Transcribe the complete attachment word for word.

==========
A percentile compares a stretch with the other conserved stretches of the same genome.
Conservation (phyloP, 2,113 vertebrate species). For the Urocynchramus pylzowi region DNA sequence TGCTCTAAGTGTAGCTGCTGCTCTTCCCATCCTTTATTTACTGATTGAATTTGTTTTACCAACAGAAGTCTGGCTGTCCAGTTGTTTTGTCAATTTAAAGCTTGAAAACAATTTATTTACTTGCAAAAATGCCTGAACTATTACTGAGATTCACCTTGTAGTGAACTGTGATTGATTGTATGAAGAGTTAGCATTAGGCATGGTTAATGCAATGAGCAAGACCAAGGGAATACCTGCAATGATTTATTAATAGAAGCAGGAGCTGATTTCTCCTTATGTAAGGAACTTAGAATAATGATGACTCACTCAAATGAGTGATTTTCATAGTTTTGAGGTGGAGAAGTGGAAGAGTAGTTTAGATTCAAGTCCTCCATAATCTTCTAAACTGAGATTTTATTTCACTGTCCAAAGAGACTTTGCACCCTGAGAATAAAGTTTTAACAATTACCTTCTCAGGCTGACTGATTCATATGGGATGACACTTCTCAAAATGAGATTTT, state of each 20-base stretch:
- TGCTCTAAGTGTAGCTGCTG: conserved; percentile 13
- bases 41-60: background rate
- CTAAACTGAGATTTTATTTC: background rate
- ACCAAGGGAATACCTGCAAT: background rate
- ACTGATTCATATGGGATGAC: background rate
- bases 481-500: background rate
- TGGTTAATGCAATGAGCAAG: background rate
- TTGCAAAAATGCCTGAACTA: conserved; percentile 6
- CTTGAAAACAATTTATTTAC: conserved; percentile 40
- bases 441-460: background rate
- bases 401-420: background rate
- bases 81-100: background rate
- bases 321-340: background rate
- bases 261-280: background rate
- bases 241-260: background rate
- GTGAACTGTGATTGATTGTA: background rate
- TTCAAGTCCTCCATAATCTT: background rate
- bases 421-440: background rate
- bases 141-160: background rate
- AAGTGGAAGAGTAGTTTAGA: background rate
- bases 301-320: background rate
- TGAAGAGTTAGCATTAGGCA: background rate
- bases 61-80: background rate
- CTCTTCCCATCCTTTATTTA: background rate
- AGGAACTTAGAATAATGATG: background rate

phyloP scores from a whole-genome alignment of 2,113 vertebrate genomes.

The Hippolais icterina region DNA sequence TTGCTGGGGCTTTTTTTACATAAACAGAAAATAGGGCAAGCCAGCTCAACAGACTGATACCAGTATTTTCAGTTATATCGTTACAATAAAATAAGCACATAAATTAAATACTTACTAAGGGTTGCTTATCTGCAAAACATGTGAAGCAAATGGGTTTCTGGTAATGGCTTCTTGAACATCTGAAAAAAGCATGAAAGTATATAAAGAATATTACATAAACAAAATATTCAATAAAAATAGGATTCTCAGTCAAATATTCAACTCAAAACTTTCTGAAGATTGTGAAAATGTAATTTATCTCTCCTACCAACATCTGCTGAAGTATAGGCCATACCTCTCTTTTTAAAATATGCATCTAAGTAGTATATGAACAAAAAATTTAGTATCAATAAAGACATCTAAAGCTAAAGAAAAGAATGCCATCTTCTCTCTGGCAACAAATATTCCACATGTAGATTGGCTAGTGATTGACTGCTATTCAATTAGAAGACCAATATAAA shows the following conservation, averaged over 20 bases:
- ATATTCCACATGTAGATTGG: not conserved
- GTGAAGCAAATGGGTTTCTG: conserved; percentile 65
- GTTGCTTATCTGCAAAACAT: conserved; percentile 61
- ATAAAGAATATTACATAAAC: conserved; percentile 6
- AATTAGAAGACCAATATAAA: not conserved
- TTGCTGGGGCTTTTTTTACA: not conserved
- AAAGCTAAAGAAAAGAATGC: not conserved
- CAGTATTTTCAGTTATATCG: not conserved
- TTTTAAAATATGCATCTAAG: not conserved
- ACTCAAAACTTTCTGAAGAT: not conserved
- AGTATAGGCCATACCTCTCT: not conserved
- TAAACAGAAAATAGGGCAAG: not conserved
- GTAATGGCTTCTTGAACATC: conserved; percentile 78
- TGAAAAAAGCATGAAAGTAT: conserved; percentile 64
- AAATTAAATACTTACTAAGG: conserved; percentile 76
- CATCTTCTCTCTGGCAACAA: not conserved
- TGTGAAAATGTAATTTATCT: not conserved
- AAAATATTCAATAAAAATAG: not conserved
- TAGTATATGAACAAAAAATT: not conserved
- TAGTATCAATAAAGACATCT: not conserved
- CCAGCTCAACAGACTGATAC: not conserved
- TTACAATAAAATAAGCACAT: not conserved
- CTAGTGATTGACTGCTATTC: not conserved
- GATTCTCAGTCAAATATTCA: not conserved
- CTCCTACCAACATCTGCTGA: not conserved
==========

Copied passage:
A percentile compares a stretch with the other conserved stretches of the same genome.
Conservation (phyloP, 2,113 vertebrate species). For the Urocynchramus pylzowi region DNA sequence TGCTCTAAGTGTAGCTGCTGCTCTTCCCATCCTTTATTTACTGATTGAATTTGTTTTACCAACAGAAGTCTGGCTGTCCAGTTGTTTTGTCAATTTAAAGCTTGAAAACAATTTATTTACTTGCAAAAATGCCTGAACTATTACTGAGATTCACCTTGTAGTGAACTGTGATTGATTGTATGAAGAGTTAGCATTAGGCATGGTTAATGCAATGAGCAAGACCAAGGGAATACCTGCAATGATTTATTAATAGAAGCAGGAGCTGATTTCTCCTTATGTAAGGAACTTAGAATAATGATGACTCACTCAAATGAGTGATTTTCATAGTTTTGAGGTGGAGAAGTGGAAGAGTAGTTTAGATTCAAGTCCTCCATAATCTTCTAAACTGAGATTTTATTTCACTGTCCAAAGAGACTTTGCACCCTGAGAATAAAGTTTTAACAATTACCTTCTCAGGCTGACTGATTCATATGGGATGACACTTCTCAAAATGAGATTTT, state of each 20-base stretch:
- TGCTCTAAGTGTAGCTGCTG: conserved; percentile 13
- bases 41-60: background rate
- CTAAACTGAGATTTTATTTC: background rate
- ACCAAGGGAATACCTGCAAT: background rate
- ACTGATTCATATGGGATGAC: background rate
- bases 481-500: background rate
- TGGTTAATGCAATGAGCAAG: background rate
- TTGCAAAAATGCCTGAACTA: conserved; percentile 6
- CTTGAAAACAATTTATTTAC: conserved; percentile 40
- bases 441-460: background rate
- bases 401-420: background rate
- bases 81-100: background rate
- bases 321-340: background rate
- bases 261-280: background rate
- bases 241-260: background rate
- GTGAACTGTGATTGATTGTA: background rate
- TTCAAGTCCTCCATAATCTT: background rate
- bases 421-440: background rate
- bases 141-160: background rate
- AAGTGGAAGAGTAGTTTAGA: background rate
- bases 301-320: background rate
- TGAAGAGTTAGCATTAGGCA: background rate
- bases 61-80: background rate
- CTCTTCCCATCCTTTATTTA: background rate
- AGGAACTTAGAATAATGATG: background rate

phyloP scores from a whole-genome alignment of 2,113 vertebrate genomes.

The Hippolais icterina region DNA sequence TTGCTGGGGCTTTTTTTACATAAACAGAAAATAGGGCAAGCCAGCTCAACAGACTGATACCAGTATTTTCAGTTATATCGTTACAATAAAATAAGCACATAAATTAAATACTTACTAAGGGTTGCTTATCTGCAAAACATGTGAAGCAAATGGGTTTCTGGTAATGGCTTCTTGAACATCTGAAAAAAGCATGAAAGTATATAAAGAATATTACATAAACAAAATATTCAATAAAAATAGGATTCTCAGTCAAATATTCAACTCAAAACTTTCTGAAGATTGTGAAAATGTAATTTATCTCTCCTACCAACATCTGCTGAAGTATAGGCCATACCTCTCTTTTTAAAATATGCATCTAAGTAGTATATGAACAAAAAATTTAGTATCAATAAAGACATCTAAAGCTAAAGAAAAGAATGCCATCTTCTCTCTGGCAACAAATATTCCACATGTAGATTGGCTAGTGATTGACTGCTATTCAATTAGAAGACCAATATAAA shows the following conservation, averaged over 20 bases:
- ATATTCCACATGTAGATTGG: not conserved
- GTGAAGCAAATGGGTTTCTG: conserved; percentile 65
- GTTGCTTATCTGCAAAACAT: conserved; percentile 61
- ATAAAGAATATTACATAAAC: conserved; percentile 6
- AATTAGAAGACCAATATAAA: not conserved
- TTGCTGGGGCTTTTTTTACA: not conserved
- AAAGCTAAAGAAAAGAATGC: not conserved
- CAGTATTTTCAGTTATATCG: not conserved
- TTTTAAAATATGCATCTAAG: not conserved
- ACTCAAAACTTTCTGAAGAT: not conserved
- AGTATAGGCCATACCTCTCT: not conserved
- TAAACAGAAAATAGGGCAAG: not conserved
- GTAATGGCTTCTTGAACATC: conserved; percentile 78
- TGAAAAAAGCATGAAAGTAT: conserved; percentile 64
- AAATTAAATACTTACTAAGG: conserved; percentile 76
- CATCTTCTCTCTGGCAACAA: not conserved
- TGTGAAAATGTAATTTATCT: not conserved
- AAAATATTCAATAAAAATAG: not conserved
- TAGTATATGAACAAAAAATT: not conserved
- TAGTATCAATAAAGACATCT: not conserved
- CCAGCTCAACAGACTGATAC: not conserved
- TTACAATAAAATAAGCACAT: not conserved
- CTAGTGATTGACTGCTATTC: not conserved
- GATTCTCAGTCAAATATTCA: not conserved
- CTCCTACCAACATCTGCTGA: not conserved